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I'm trying to understand the concept of SVM. Consider linearly separable data $\{(x_i , y_i )\}_{i=1}^n , x_i \in \mathbb R^d , y_i \in \{−1, 1\}. \text{Let}\ \ \{x | w^T x + b = 0\}$ be the margin-maximizing hyperplane that separates the data. Intuitively I understand that since there is a classification problem with at least 2 classes, there should be at least two support vectors (one for each class). But is there any formal proof of that (the minimum number of support vectors is 2)? And could there be more than two support vectors? If so, can you give an example?

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  • $\begingroup$ I think it's three. Two from one side of the plane and only one from the other side (for 2-dimensional input space). As both the two margins are parallel to each other, only one point is sufficient to designate the other line. $\endgroup$ – Kishor Bhoyar Oct 6 at 9:56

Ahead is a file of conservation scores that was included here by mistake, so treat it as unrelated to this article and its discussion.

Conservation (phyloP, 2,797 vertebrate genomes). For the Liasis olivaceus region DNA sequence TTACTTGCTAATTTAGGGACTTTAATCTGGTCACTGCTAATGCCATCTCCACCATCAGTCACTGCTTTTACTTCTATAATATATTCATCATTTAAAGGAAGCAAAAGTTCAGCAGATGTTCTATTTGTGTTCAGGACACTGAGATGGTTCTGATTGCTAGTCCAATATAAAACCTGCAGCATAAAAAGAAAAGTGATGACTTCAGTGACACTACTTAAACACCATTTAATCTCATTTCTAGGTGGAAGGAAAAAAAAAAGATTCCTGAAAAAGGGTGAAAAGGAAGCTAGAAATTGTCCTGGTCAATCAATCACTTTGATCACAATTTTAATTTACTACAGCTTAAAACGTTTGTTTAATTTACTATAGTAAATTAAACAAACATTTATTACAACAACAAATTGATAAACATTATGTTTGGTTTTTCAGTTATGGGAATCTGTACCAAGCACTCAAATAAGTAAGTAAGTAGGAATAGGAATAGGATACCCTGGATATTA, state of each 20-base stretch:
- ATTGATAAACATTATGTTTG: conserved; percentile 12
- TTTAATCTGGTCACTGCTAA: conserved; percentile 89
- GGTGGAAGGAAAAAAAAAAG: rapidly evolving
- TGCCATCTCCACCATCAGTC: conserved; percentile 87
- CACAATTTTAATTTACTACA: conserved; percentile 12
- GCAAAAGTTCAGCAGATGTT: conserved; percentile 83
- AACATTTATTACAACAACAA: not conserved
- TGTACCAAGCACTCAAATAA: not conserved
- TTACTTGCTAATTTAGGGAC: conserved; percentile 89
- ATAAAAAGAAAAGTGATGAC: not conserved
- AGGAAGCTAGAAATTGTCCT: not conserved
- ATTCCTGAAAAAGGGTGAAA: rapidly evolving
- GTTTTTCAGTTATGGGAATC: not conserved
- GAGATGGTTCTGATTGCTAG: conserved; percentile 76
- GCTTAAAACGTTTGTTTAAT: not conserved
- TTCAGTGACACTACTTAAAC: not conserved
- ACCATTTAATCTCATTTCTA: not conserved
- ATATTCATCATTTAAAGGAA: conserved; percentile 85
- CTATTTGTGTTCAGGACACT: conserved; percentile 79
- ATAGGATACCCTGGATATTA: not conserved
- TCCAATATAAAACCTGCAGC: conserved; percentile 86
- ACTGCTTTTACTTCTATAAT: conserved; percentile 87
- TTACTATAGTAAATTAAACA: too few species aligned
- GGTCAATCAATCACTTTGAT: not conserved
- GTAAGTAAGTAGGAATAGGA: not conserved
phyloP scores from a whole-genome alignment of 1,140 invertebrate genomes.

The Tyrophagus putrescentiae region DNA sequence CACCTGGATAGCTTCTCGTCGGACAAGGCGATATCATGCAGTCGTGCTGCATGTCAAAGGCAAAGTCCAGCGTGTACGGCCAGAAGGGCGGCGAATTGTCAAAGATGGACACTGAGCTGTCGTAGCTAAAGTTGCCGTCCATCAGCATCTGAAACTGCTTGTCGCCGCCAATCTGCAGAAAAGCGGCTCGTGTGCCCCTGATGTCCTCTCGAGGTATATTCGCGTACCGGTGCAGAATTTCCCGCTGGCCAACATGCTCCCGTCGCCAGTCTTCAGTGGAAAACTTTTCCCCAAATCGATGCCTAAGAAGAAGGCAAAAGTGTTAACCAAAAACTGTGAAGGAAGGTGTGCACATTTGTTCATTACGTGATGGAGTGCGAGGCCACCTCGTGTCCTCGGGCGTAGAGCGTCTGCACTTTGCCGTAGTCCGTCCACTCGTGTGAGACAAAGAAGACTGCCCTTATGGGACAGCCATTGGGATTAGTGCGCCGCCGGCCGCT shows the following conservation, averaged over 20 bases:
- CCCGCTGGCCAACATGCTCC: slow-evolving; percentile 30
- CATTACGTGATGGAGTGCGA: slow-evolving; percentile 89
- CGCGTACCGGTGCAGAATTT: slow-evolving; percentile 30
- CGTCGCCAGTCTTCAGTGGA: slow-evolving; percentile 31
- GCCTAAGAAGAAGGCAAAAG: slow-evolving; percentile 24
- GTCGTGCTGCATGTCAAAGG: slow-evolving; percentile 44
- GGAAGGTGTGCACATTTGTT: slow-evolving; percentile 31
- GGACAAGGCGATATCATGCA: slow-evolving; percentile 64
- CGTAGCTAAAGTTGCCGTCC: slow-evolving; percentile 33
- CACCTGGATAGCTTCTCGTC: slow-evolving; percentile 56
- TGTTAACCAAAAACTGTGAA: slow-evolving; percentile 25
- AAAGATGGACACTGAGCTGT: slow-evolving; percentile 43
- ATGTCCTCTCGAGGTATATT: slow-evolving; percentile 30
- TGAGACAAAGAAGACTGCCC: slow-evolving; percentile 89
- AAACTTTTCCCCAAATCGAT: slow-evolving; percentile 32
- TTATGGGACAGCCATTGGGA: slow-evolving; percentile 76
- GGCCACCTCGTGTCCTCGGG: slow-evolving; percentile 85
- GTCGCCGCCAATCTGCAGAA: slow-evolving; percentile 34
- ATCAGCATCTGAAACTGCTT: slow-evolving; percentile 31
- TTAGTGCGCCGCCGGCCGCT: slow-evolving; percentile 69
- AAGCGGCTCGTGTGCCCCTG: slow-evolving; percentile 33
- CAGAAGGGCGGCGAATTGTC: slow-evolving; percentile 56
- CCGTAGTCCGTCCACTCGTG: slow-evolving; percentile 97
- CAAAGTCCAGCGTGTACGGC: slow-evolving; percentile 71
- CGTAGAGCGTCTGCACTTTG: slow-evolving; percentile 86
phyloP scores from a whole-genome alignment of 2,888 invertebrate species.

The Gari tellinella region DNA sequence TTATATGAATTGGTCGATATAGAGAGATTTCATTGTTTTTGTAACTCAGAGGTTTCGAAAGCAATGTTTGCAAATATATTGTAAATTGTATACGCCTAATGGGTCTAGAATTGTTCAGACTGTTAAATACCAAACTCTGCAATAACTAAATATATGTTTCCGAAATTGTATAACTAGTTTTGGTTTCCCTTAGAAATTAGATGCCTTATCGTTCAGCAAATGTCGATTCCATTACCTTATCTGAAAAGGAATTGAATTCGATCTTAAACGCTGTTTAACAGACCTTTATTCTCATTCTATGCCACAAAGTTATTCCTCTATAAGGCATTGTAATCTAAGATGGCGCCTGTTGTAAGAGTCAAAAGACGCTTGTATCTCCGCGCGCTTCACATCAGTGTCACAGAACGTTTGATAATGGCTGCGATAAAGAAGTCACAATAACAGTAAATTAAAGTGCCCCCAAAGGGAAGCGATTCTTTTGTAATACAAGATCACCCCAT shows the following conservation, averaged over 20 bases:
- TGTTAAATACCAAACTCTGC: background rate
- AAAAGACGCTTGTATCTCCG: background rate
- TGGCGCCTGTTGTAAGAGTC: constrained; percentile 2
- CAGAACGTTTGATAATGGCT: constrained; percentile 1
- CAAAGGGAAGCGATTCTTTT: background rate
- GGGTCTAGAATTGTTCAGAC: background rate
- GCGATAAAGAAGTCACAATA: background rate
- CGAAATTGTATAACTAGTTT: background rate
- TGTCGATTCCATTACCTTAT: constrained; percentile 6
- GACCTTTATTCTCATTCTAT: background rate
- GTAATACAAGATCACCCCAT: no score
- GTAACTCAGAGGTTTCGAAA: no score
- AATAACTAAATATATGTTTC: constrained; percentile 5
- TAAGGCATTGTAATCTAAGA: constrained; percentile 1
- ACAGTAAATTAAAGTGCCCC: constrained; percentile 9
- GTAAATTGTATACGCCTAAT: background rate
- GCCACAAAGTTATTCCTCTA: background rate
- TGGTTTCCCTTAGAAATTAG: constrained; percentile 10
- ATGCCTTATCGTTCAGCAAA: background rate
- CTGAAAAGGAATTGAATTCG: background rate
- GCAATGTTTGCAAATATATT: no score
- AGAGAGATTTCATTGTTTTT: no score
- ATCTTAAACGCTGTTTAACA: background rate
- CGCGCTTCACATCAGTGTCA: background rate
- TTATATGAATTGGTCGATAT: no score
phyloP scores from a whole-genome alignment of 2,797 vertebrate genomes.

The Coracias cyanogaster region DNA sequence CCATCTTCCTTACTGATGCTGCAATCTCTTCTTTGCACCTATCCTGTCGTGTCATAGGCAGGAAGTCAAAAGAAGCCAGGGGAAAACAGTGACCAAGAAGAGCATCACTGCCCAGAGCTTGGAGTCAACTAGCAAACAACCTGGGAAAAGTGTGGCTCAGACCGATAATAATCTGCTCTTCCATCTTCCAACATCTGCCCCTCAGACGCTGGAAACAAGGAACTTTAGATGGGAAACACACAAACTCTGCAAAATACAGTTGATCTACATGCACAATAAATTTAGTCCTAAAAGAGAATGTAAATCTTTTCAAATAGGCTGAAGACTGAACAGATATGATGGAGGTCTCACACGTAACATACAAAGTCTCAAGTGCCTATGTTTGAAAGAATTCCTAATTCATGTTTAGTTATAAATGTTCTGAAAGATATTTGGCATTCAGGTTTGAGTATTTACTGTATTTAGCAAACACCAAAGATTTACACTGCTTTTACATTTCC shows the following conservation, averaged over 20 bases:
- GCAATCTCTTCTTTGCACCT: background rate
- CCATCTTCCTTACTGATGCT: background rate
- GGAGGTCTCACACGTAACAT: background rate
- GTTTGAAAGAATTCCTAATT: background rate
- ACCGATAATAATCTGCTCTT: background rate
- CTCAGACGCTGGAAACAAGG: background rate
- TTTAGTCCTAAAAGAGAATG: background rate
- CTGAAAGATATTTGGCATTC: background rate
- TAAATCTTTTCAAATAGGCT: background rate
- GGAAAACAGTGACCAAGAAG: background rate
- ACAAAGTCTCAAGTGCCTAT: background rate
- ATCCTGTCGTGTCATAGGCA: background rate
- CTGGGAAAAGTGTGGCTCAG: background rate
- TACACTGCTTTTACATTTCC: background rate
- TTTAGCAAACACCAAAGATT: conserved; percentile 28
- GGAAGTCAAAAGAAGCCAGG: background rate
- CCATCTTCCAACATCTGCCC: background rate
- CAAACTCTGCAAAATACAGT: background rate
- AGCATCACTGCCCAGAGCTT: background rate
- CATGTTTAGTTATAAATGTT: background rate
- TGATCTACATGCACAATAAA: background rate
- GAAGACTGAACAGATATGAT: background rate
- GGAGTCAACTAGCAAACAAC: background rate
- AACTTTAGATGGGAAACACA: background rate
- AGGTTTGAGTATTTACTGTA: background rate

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There is an answer on this question: https://stats.stackexchange.com/questions/259290/theoretical-minimum-number-of-support-vectors

Also, follow the links there to see more...

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Consider a "machine" being the dividing line and the "support vectors" being the observations with their attributes. It is generally a binomial classification problem. For that you need at least two observations.

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